During his second State of the District event, Superintendent Dave Benson Friday showcased the district's work to implement education reform and other initiatives over the last year.
In an hour-long multimedia presentation at the district's Educational Leadership and Support Center — which touched on the district's foreign language program, magnet schools, the Big Ideas Program, teacher leadership and the incorporation of technology in curriculum — Benson talked about how he feels the Cedar Rapids Community School District is paving the way for the future of education in the state.
Benson split up the presentation, asking those involved directly with some of the district's new initiatives to explain them and how they're working, starting with Valerie Dolezal, the executive director for pre-kindergarten for eighth grade.
Dolezal explained the district's foreign language in the elementary school program (FLES), which serves kindergarten through third grade students. Through FLES, teachers help students learn a second language by having them act things out, with hand gestures, songs, music and other methods that encourage engagement. The program will be expanded to fifth grade students by 2015.
Dolezal also talked about the district is helping Schools in Need of Assistance (SINA) that are required to go through a restructuring process by the federal government. The district has brought in specialists to help those schools in the turnaround process — which involves monitoring and mentoring teachers — who spoke alongside teachers from Garfield Elementary at the event about how the program is working.
After a presentation by Trace Pickering, associate superintendent for innovation, school improvement and technology, on the district's research into bringing magnet schools to the area, Benson showcased how the integration of technology into the district's existing curriculum has helped students, teachers and parents connect through a program called Canvass and Microsoft 365.
Mary Ellen Maske, deputy superintendent, explained the website tool, Canvass, that allows students to do some classwork online, and other classwork in class. With Canvass, students participate in discussions, take quizzes, turn in papers, check on upcoming assignments and watch instructional videos online in preparation for other work to be done in class. Students are also able to message their teacher with questions, and parents can log in to see what their kids are learning and what assignments are coming ahead.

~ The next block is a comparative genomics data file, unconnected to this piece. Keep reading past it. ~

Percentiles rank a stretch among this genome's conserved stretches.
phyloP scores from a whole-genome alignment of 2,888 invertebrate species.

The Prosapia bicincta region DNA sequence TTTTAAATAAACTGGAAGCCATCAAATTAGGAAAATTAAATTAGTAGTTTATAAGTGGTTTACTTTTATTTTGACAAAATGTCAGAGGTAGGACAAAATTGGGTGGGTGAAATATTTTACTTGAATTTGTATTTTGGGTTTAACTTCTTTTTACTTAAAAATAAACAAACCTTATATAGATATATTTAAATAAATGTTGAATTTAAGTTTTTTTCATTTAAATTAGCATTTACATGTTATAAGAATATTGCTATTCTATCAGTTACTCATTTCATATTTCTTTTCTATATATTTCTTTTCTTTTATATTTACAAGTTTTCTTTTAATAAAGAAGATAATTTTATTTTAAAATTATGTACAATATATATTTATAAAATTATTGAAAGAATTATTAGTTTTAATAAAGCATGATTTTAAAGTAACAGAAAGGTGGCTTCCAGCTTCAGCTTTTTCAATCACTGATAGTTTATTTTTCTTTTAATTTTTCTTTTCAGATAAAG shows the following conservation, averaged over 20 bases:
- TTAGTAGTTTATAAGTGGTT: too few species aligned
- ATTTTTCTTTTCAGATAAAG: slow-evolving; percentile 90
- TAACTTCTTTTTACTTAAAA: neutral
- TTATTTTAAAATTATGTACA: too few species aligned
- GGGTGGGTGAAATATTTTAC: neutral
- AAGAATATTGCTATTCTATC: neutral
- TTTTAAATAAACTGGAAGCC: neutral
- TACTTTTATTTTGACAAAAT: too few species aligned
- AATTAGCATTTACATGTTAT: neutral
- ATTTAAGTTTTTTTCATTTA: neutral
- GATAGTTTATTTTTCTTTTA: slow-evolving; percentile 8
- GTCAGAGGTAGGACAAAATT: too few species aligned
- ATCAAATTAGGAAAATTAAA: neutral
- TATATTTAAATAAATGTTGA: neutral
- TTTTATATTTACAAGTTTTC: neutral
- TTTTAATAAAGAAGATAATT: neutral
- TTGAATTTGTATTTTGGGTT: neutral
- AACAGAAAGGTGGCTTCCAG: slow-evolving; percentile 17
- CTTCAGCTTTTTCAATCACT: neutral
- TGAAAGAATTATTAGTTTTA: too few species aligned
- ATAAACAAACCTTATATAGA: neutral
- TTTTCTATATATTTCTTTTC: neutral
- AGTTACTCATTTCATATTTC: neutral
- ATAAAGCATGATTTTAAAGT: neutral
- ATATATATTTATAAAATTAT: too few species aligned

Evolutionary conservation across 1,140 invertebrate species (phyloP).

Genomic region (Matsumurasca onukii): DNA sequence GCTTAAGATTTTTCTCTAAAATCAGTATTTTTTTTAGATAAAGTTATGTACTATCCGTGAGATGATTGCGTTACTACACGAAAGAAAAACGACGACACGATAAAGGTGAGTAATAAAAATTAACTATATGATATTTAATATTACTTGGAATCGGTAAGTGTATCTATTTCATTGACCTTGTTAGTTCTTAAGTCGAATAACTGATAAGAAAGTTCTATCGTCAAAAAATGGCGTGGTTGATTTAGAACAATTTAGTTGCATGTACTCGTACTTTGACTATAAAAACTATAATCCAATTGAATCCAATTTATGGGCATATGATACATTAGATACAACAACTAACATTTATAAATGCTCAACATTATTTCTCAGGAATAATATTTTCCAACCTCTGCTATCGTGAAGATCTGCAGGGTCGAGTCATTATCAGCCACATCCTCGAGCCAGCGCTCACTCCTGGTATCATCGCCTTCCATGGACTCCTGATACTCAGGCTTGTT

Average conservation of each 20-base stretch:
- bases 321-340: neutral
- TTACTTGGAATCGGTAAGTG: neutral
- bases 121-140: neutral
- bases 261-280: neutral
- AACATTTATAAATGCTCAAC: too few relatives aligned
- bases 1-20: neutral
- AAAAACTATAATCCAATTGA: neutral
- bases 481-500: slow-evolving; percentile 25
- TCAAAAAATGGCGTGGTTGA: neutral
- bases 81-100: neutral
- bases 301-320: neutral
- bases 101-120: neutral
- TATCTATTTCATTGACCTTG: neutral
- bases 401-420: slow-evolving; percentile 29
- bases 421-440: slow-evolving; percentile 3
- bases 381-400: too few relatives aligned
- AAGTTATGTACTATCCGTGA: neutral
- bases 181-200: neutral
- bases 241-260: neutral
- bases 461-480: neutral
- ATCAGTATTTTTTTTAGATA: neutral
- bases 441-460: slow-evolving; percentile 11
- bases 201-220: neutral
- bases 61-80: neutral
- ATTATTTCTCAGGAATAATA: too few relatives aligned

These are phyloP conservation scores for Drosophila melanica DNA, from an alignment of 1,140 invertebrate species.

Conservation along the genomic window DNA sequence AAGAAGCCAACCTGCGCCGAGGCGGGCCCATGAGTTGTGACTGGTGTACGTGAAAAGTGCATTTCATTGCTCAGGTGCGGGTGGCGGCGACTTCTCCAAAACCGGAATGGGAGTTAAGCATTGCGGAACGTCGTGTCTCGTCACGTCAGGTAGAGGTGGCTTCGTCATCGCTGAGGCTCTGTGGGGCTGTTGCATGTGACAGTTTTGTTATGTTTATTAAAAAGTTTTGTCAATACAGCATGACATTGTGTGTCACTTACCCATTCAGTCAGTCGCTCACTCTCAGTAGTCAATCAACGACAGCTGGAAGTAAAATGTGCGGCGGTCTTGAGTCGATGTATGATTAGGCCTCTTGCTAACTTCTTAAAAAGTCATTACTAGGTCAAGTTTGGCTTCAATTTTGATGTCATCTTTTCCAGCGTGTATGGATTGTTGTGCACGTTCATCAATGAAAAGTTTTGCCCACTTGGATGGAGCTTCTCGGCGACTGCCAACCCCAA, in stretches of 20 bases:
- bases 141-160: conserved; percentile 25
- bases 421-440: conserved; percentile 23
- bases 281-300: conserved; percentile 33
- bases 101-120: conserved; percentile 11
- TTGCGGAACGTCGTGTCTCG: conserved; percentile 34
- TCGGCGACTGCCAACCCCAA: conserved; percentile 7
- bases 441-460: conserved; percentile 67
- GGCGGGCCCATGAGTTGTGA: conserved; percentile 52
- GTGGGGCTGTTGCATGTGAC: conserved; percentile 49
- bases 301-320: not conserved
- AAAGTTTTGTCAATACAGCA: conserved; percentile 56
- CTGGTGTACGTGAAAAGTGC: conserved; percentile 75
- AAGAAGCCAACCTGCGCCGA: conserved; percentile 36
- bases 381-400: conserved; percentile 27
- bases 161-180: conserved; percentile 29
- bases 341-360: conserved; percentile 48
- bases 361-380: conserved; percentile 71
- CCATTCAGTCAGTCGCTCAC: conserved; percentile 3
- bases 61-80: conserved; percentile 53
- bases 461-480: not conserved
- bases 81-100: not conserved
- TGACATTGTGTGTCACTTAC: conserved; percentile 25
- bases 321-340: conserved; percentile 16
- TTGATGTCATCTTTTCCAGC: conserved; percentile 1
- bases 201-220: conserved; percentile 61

"It's wonderful that we've recognized what can exist through technology, and that is learning can occur 7, 24, 365," Benson said. "It is no longer an element that is contained within the four walls of a teacher's classroom so we're very pleased."
Benson also took time to thank the city and county for their flood recovery work, crediting them for the district's increased in for pre-kindergarten through eighth grade enrollment of about 200 more students this year.
"Any expert will tell you it takes a decade to recover from a natural disaster like the significance of this flood, but we are on year five and the school district is no longer shedding students," Benson said. "We are gaining students back and I attribute that to our city and county leaders."
The event concluded with a few words from Brad Buck, Director of the Iowa Department of Education, who is also a graduate of Jefferson High School. Buck said he was excited by what the district has been up to."I was excited to watch what's unfolding today. The work that's underway in Cedar Rapids is running right in tandem with what we're trying to do at the state level," Buck said.